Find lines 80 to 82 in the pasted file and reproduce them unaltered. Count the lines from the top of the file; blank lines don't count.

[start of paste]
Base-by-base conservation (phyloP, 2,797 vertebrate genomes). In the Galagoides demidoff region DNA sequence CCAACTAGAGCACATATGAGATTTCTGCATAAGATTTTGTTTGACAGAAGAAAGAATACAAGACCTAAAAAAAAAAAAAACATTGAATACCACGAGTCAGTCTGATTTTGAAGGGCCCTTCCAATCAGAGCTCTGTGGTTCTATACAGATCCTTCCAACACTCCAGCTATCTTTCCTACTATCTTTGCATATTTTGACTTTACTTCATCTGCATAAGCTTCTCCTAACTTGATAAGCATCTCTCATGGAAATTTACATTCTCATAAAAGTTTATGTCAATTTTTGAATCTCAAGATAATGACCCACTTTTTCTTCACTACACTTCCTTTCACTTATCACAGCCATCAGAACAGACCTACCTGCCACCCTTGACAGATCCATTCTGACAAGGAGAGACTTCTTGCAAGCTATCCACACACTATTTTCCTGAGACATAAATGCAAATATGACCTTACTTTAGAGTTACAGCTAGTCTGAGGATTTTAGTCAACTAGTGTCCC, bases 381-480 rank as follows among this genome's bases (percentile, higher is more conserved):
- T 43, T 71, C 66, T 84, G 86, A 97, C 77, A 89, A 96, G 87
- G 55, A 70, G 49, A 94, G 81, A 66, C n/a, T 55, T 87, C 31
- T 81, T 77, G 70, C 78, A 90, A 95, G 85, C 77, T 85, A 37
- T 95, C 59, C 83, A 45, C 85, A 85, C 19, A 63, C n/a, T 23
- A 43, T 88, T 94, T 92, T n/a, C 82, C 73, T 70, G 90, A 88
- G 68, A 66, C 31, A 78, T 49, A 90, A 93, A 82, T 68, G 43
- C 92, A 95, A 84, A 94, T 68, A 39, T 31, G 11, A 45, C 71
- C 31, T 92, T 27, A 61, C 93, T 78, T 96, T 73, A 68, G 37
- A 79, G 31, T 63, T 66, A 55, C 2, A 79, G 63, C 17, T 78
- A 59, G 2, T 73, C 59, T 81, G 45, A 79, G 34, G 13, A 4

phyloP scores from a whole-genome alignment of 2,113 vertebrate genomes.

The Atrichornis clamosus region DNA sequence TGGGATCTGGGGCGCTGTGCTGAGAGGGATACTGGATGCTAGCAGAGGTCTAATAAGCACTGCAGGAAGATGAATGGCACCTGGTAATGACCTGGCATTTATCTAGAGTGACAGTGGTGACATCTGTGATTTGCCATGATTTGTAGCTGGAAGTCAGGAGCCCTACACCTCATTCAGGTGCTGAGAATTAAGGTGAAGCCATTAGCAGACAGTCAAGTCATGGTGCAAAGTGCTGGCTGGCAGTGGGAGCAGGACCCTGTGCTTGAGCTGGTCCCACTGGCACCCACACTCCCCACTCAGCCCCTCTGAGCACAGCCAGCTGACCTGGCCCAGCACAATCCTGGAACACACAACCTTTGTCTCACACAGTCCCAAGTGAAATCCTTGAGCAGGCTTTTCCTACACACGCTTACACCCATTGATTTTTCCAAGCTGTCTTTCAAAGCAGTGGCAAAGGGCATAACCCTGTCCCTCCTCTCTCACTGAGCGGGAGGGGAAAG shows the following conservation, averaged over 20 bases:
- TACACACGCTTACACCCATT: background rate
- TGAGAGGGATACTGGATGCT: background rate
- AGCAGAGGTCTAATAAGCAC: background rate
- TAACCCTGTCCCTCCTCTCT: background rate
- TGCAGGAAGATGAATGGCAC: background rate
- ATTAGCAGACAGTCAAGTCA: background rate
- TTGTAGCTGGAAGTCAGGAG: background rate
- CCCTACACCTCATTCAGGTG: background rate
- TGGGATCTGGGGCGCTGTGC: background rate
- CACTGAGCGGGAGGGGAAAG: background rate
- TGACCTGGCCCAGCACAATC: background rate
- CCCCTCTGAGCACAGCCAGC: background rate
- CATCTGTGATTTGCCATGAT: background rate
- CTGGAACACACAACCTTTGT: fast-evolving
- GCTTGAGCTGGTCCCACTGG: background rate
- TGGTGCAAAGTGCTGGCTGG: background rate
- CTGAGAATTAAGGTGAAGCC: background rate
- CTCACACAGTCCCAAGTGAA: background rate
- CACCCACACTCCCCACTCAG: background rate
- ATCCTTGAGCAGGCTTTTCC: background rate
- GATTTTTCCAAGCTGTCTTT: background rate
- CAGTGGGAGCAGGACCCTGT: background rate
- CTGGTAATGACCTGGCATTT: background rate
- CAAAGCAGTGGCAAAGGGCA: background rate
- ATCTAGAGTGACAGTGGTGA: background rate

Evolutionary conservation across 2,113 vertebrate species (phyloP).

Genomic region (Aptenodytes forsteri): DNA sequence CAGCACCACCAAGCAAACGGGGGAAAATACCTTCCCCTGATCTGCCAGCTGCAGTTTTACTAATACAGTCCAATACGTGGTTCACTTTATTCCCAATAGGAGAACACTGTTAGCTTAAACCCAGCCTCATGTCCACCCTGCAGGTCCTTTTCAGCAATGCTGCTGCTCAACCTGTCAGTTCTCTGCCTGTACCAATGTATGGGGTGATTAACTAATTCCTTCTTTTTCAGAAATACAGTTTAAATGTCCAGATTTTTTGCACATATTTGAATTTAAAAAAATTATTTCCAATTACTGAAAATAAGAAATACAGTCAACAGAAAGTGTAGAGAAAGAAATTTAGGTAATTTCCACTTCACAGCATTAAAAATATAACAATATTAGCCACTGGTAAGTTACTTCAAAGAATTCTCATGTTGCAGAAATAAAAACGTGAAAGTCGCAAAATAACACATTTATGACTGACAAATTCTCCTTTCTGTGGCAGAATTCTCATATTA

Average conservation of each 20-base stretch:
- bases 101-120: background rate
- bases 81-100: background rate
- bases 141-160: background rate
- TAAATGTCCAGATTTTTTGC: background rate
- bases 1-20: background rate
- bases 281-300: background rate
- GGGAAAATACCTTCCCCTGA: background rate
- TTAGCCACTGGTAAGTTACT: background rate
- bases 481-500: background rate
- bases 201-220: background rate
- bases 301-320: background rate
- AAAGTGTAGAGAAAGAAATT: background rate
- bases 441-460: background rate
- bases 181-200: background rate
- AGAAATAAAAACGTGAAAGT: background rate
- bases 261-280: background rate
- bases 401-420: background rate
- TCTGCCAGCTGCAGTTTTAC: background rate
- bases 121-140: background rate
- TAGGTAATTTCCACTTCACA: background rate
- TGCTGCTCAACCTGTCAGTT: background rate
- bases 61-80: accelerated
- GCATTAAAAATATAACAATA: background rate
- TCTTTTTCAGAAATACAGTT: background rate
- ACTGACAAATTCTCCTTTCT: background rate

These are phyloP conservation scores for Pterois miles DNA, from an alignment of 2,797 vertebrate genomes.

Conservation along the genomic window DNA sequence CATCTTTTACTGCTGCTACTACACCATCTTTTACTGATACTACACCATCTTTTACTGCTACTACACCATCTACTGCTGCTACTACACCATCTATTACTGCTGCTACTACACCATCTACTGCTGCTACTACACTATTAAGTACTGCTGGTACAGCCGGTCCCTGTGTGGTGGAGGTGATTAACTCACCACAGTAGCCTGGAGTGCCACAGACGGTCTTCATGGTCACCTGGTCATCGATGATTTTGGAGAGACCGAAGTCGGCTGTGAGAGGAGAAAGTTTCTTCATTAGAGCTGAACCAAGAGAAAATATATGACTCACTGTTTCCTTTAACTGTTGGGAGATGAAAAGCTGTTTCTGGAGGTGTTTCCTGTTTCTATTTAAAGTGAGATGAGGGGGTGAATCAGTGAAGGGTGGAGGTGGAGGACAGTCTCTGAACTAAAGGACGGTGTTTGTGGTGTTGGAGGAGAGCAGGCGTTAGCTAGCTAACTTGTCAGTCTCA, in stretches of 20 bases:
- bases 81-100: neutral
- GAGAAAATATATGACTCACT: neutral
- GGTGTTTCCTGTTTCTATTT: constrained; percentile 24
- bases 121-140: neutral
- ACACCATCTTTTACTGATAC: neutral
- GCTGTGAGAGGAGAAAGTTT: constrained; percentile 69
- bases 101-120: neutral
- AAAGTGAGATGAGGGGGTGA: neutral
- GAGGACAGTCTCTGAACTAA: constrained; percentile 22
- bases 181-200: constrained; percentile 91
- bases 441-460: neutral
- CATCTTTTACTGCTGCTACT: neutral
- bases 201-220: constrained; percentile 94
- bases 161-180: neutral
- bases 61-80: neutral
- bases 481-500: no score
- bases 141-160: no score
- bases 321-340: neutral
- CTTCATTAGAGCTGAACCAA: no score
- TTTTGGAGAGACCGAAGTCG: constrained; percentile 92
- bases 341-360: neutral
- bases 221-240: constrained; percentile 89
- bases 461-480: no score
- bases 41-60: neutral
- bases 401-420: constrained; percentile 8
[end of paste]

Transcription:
- CATCTTTTACTGCTGCTACT: neutral
- bases 201-220: constrained; percentile 94
- bases 161-180: neutral